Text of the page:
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Skip Navigation LinksPennsylvania Department of Health > My Health > A-Z Health Topics > U-Z > VRSA and VISA Fact Sheet


Staphylococcus aureus, often simply referred to simply as “staph,” are bacteria commonly found on the skin and in the noses of healthy people. Approximately 30 percent of people are colonized (bacteria are present, but not causing an infection) in the nose.
Occasionally, staph does cause infection. Staph bacteria are one of the most common causes of skin infections in the United States. Most of these infections are minor (such as pimples, boils and other infectious skin conditions), and most can be treated without antibiotics. However, staph bacteria can also cause serious and sometimes fatal infections. These serious infections can include:
  • bloodstream infection, also called bacteremia or sepsis, when bacteria spreads to the bloodstream, usually as a result of using catheters or having surgery;
  • infection in the lungs (pneumonia) which mostly occurs in people with lung disease including those on mechanical ventilators;
  • infection of the heart valves (endocarditis) which can lead to heart failure; and
  • bone infection (osteomyelitis), which can be caused by staph bacteria traveling in the bloodstream or put there by direct contact following trauma (puncture wound of foot or intravenous [IV] drug abuse).

Sometimes bacteria change so that certain antibiotics don’t kill them anymore. This is called “resistant.” In the past 50 years, staph bacteria have become more resistant to various antibiotics. Vancomycin-resistant Staphylococcus aureus, or VRSA, are staph bacteria that are resistant to an antibiotic called vancomycin. Vancomycin-intermediate Staphylococcus aureus, or VISA, are staph bacteria that have some resistance to vancomycin but not as much as VRSA bacteria. VRSA and VISA are difficult to treat because they no longer respond to vancomycin.

Signs and Symptoms

The signs and symptoms of VRSA/VISA depend on the location of infection. General signs of infection might include:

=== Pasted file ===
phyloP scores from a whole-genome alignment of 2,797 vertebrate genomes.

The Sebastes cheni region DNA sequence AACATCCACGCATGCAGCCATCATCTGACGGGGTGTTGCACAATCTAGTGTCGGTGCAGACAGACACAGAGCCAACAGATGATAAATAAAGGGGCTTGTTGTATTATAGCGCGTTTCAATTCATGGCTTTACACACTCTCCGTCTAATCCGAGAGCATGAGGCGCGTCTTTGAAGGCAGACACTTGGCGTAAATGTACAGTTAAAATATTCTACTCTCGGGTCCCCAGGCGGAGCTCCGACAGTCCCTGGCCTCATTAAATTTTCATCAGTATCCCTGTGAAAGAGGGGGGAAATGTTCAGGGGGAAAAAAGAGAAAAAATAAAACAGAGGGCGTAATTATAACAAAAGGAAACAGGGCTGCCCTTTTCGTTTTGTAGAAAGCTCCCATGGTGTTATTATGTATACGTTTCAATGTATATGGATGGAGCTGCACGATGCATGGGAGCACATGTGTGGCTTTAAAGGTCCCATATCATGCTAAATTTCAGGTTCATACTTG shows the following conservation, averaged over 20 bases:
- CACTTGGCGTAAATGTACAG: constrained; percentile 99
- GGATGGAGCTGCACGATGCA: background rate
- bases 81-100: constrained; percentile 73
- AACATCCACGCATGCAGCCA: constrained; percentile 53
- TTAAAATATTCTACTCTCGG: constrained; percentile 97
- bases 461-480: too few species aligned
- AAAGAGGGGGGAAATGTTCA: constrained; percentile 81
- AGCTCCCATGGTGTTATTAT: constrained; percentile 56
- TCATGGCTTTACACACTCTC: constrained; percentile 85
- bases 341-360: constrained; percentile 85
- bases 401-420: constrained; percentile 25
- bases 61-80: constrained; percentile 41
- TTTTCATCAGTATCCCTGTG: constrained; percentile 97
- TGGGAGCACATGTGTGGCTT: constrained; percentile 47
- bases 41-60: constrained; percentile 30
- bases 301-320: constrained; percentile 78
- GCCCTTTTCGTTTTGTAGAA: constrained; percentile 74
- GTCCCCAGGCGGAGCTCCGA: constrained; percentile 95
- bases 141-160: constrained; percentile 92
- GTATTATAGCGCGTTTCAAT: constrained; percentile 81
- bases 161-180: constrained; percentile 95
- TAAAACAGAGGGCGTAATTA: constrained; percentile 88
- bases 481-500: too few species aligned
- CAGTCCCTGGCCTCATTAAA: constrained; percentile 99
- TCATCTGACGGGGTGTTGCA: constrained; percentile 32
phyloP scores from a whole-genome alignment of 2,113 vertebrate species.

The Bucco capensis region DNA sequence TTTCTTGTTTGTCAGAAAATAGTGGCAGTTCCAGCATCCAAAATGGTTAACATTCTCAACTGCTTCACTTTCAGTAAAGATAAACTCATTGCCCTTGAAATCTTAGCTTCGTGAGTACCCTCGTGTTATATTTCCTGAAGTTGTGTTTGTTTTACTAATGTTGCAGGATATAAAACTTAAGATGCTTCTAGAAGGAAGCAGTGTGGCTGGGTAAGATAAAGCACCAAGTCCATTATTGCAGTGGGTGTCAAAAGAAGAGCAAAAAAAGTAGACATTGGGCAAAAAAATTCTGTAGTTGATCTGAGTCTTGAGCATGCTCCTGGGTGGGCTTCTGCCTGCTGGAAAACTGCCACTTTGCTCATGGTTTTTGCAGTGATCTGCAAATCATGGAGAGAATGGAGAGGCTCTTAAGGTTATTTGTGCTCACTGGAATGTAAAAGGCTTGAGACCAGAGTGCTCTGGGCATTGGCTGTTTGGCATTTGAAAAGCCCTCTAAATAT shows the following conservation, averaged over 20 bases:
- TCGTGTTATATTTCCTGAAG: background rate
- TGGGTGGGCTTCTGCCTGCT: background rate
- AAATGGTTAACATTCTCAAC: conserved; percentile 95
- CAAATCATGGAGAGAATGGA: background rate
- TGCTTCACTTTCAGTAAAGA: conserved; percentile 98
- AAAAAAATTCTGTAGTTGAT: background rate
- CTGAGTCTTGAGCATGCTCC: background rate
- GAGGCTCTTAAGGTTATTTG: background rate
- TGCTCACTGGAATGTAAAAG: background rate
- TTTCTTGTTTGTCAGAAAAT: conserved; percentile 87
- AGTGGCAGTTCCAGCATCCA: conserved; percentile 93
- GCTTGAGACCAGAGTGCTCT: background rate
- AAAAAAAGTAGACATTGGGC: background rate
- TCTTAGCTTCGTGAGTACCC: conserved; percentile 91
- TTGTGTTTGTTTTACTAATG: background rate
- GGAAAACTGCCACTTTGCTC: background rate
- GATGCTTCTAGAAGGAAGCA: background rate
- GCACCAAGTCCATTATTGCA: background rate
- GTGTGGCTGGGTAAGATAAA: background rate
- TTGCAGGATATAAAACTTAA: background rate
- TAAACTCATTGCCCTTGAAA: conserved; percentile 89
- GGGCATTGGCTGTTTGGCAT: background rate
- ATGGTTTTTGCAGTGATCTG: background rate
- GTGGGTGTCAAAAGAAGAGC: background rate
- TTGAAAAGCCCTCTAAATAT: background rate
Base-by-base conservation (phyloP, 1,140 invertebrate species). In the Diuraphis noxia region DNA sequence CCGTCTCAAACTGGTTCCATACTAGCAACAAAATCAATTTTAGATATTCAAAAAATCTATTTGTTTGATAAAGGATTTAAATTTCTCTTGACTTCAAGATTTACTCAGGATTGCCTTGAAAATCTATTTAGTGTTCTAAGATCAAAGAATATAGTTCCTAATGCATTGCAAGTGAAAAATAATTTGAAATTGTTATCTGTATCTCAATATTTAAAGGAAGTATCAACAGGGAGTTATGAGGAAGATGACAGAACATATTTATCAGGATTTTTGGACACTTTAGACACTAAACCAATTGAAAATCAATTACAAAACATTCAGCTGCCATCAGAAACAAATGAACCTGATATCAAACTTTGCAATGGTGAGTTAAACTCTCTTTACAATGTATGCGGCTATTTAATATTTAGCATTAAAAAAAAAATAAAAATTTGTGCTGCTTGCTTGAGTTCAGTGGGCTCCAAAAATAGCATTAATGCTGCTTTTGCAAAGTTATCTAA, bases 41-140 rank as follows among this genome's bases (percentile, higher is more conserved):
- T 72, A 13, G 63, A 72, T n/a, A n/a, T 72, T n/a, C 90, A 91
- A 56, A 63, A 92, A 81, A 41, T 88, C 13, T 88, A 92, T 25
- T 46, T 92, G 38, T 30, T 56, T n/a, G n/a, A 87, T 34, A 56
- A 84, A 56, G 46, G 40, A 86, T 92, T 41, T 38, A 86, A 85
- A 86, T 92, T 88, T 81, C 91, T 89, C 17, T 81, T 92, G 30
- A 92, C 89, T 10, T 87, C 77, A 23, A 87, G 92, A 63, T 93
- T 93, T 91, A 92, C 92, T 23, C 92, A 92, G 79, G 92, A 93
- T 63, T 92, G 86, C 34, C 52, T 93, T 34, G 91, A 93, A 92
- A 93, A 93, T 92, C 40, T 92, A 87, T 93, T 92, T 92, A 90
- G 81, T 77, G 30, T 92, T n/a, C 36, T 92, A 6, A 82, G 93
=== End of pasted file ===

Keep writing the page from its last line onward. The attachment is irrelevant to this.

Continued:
• fever;
  • chills;
  • redness;
  • swelling;
  • pain; and
  • drainage or pus from a wound or surgical site.

Causes and Transmission
People could get VRSA/VISA when the bacteria are already present in their bodies, later changing so that the bacteria become resistant. VRSA/VISA could also be spread indirectly via the hands of health care providers after contact with other people with VRSA/VISA or with contaminated environmental surfaces. VRSA/VISA is not spread through the air by coughing or sneezing.

Risk Factors
Persons who develop VRSA/VISA infections may have chronic health conditions (such as diabetes and kidney disease) that make them at greater risk of infection. You may also be at higher risk of VRSA/VISA infection if you have had previous infections with methicillin-resistant Staphylococcus aureus (MRSA) or vancomycin-resistant enterococci (VRE), a history of tubes going into your body (such as intravenous catheters), recent hospitalization, or recent exposure to vancomycin or other antibiotics.

VRSA/VISA infection can be treated with antibiotics other than vancomycin. If the patient has an infection related to a central intravenous (IV) catheter, that catheter may need to be removed.

Tests and Diagnosis
The only way to identify a VRSA/VISA infection is to collect and test appropriate specimens in the laboratory. For example, a doctor might collect a blood sample for testing if he or she thinks a person has a blood infection. The laboratory can also test to determine which antibiotic will be the most effective to treat the illness. This is how they will know that the bacteria is resistant to vancomycin.

Most VRSA/VISA infections can be treated with antibiotics other than vancomycin. Laboratory testing can determine which antibiotics are effective for treatment.

The best way to prevent the spread of VRSA/VISA, and all infections, is to clean your hands often. This includes washing hands with soap and water or using an alcohol-based hand rub. Health care workers should follow specific infection control precautions. These might include wearing gowns and gloves when entering a room of patients with VRSA/VISA infection.

Patients and health care workers should clean their hands often, including:
  • before preparing or eating food;
  • before touching their eyes, nose or mouth;
  • after using the restroom;
  • after blowing their nose, coughing or sneezing;
  • before and after changing wound dressings or bandages; and
  • after touching hospital surfaces such as bed rails, bedside tables, doorknobs, remote controls or the phone.
If you visit a friend or family member infected with VRSA/VISA while they are hospitalized, follow the hospital’s recommended precautions.
Disease Patterns
VRSA and VISA are very rare events and are reportable diseases in Pennsylvania. As of May 2015, fourteen VRSA infections have been reported in patients from the United States, one in Pennsylvania. Although there is no evidence that VRSA was spread from person to person in these fourteen cases, it is important for strict prevention measures to continue if VRSA/VISA are identified in order to prevent spread to other people.
Additional Information
Centers for Disease Control and Prevention:
This fact sheet provides general information. Please contact your physician for specific clinical information.
Last reviewed/updated: March 20, 2017